As tempting as it would be to keep the V-8, I would be more interested in returning it to original as much as possible. Not that many in original format nowadays.

    Like 8
  7. charlie Member

    Had a ’54, all original except battery, exhaust and tires at the time – 1967. Carbs were three Carter sidedrafts which despite rebuilds, leaked gas, never had a fire though. Exhaust through the rear bumper was fake – if routed through fumes rolled up over the trunk into the passenger compartment, top on or off. Chevy had done an early fix which directed the exhaust down just in front of the rear bumper. Owner before me had done straight through, I blame whatever brain loss I have to breathing those fumes until the local Chevy dealer commented that he had sold one in early ’54 and the factory had sent new tailpipes that dumped the exhaust short of the bumper onto the road. It had been driven hard, lots of crazes in the fiberglass, and a dent in the X frame where it had hit a rock, and even in 1967 it was a high theft car, wheelcover was stolen, and then sold back to me by the thief (who “found it”) but since they had fake “spinners” (to mimic knock off hubs like on the Jag) which had been banned by the Feds as unsafe to pedestrians, replacement wheelcovers were sold without by the dealer. It was very front heavy, met a few snow banks as a result, but always started, it was a Chevy at heart after all, and engine, and PowerGlide, other than gas leaks, were bullet proof. So, if the Blue Flame 6 is numbers matching, I would put it back in, lots of parts available to restore it, except maybe the 3 Carter side drafts. It had beefier parts inside, valve springs for example, and maybe higher compression – my ’56 Chevy 6 ran fine on regular fuel, the Corvette demanded “high test” or it knocked badly.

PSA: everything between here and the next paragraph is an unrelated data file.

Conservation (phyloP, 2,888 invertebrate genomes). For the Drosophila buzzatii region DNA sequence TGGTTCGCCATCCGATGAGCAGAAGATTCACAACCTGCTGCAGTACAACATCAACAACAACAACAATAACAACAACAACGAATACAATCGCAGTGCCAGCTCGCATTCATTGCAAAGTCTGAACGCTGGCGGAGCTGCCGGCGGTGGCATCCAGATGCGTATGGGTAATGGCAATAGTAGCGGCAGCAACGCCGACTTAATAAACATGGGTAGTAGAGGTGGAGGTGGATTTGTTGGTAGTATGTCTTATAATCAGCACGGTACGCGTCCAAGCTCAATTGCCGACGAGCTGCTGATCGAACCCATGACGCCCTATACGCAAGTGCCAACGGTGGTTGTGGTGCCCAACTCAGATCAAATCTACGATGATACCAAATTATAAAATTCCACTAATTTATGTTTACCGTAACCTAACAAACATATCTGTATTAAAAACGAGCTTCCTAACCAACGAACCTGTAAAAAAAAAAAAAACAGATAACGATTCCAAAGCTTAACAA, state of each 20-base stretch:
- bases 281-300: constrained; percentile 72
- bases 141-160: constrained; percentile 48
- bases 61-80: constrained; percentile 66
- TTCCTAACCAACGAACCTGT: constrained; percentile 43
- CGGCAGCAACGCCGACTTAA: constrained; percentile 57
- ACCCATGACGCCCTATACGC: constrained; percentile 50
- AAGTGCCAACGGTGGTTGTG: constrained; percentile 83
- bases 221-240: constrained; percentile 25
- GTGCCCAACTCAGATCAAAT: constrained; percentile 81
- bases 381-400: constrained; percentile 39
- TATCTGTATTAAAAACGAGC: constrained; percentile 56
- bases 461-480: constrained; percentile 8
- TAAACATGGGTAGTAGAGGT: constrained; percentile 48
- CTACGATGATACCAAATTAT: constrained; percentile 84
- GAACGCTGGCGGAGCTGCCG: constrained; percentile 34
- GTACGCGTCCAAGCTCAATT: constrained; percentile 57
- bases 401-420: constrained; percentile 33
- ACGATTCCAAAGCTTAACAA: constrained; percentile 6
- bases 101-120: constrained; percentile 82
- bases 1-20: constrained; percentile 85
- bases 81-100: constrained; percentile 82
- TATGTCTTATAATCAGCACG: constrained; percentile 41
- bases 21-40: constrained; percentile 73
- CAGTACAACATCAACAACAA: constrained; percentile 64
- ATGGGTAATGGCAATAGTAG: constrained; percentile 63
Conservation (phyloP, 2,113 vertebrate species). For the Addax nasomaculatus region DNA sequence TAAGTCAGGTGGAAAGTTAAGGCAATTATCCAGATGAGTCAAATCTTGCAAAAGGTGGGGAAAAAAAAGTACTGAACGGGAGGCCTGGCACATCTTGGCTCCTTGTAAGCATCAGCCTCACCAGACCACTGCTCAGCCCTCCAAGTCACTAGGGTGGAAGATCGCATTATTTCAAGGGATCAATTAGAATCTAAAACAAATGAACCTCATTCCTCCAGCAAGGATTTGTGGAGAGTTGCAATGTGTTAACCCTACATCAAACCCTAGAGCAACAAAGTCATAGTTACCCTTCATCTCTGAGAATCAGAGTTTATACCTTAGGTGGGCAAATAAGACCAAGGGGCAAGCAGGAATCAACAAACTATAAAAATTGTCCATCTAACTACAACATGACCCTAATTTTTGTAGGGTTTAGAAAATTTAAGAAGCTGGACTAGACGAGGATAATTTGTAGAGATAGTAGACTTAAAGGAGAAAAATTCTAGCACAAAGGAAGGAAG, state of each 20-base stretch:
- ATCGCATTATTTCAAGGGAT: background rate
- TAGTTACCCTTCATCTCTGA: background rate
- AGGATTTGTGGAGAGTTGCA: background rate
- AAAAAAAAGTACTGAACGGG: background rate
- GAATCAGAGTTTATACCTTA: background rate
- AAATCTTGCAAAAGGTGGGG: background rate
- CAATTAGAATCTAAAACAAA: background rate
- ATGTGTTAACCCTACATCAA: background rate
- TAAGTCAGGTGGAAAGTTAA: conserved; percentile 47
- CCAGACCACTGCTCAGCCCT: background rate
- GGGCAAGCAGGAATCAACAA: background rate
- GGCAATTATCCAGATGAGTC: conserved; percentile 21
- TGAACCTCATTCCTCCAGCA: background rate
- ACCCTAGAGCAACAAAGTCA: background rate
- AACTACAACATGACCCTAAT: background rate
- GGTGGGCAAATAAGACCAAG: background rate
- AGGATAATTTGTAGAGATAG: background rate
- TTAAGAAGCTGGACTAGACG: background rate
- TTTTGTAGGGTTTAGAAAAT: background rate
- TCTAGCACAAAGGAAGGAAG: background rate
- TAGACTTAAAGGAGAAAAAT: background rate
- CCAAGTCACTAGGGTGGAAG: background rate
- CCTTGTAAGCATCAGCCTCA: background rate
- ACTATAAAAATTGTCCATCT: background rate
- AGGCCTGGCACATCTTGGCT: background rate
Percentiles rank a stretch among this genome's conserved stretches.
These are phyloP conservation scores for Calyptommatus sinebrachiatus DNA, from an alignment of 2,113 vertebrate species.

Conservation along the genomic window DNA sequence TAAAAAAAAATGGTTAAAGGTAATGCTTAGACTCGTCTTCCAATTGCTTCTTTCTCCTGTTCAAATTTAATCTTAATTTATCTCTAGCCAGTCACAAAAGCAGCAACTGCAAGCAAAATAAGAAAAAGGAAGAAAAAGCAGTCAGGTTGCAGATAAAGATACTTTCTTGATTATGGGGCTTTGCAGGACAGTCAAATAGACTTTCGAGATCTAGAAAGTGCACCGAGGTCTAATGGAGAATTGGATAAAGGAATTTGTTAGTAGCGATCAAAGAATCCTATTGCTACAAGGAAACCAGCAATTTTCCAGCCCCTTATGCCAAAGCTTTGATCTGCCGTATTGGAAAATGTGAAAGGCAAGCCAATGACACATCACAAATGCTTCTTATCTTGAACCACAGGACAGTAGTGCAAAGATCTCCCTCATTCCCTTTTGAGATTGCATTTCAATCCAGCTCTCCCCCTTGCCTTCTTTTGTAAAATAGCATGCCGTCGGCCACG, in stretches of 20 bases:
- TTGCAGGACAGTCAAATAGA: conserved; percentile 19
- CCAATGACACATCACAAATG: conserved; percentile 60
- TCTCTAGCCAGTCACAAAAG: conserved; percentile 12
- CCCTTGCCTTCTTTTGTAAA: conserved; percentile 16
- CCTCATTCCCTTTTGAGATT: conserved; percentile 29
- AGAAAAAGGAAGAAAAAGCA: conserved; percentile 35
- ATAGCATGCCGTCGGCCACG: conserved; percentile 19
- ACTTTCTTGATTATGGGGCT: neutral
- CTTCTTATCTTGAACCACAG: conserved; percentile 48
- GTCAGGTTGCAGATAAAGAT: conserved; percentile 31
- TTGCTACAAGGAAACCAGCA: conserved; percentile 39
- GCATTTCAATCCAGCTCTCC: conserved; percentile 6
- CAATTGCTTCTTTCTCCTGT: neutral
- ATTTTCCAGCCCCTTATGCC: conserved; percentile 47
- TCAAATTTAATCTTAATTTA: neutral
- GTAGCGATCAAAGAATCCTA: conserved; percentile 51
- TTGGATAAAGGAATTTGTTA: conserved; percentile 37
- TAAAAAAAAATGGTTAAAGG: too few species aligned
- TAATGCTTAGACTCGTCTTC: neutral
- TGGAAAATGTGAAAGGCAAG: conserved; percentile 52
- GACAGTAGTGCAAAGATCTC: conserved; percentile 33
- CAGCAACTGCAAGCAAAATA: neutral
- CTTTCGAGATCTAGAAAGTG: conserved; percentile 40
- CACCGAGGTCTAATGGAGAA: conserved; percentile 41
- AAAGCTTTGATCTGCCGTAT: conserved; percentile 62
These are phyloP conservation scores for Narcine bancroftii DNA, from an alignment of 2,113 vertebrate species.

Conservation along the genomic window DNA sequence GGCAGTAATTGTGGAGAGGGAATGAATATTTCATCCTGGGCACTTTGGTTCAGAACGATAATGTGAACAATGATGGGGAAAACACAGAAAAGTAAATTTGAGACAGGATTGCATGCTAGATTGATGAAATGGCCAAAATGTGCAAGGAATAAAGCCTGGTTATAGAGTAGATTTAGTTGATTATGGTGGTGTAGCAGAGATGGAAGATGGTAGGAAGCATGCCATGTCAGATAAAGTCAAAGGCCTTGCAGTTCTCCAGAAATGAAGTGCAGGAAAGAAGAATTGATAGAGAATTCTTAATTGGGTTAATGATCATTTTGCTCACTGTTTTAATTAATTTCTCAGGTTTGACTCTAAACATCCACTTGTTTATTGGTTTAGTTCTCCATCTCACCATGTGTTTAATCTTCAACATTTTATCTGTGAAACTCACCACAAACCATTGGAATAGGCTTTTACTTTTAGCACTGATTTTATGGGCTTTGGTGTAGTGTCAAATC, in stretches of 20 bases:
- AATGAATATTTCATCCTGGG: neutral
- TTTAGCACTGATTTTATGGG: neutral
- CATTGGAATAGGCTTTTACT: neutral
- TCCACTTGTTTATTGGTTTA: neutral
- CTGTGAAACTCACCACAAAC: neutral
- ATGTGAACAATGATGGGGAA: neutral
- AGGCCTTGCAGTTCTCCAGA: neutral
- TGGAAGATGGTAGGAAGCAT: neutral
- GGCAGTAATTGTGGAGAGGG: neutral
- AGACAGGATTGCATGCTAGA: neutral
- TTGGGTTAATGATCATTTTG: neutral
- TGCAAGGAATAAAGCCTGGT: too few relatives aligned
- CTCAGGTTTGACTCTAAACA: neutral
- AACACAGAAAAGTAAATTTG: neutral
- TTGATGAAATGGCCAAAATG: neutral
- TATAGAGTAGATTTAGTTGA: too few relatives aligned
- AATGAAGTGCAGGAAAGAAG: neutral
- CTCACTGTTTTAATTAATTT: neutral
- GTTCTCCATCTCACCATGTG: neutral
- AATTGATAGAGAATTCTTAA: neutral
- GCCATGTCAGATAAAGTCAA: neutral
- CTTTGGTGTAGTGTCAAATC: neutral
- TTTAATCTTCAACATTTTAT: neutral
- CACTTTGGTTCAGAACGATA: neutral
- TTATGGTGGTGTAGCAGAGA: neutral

Like 5
  8. Bimmerbill

    The three carb manifold with side drafts sat above a split exhaust manifold (they didn’t know what a cross flow head at that time was) developing into dual exhaust. All ’53 and ’54 were white. Talking about bean counters the MK one used a shortened full size full chassis which I believe was under the ’49 – ’54 cars. Please correct me if I am wrong, sometimes my 82 year old mind takes off on me

    • Charles Klescewski

      I don’t think the statement that all 53-55 were White is correct.

    • tiger66

      All the ’53s were Polo White and most of the ’54s were that color as well (3,230), but a small number of ’54s were Pennant Blue (300), Sportsman Red (100) or Black (4).

      Like 3
  9. charlie Member

    You are right, it was a convertible chassis, shortened, or so I was told way back then.

  10. Charles Klescewski

    I don’t think the statement that all 53-55 were White is correct.

  11. JohnfromSC

    The only question that needs asking is how complete is the car? If it truly has the original power train, then the next big item is how complete it is in original trim pieces. Parts for C1s are crazy expensive. So the ask isn’t too far off if the answers to the questions are yes, but if no, this is more like a $20K platform to build a custom with a modern frame, drivetrain and suspension.

    Like 1
  12. JukeOfEarl

    About 30 years ago there was a 53 or 54 for sale in Los Angeles for $7,000. I called the number and a woman gave me another number to call the next day at noon.

    I fantasized keeping it or taking it to the Pomona swap meet the next weekend and doubling my money.

    I called the next day asking when I could see it? He said “before you see it, you must tell me the most you’d be willing to pay for it?”

    I said “well, you have it listed at $7,000 so (pause) the most I’d be willing to pay (pause) would be $7,000.”

    He said he was getting divorced and he wanted his wife to think he was getting $7,000 for it, but he wanted $17,000.

    I figured the woman I’d spoken to was the ex so I called and let her in on the details of the sale.

    Like 1
  13. JukeOfEarl

    I’ve always wanted a 55, so I’d keep the V8.

  14. NCRSMasterJudge

    The 54 Penant Blue with Tan Convertible Top was my favorite of the color combos between the 3 first years.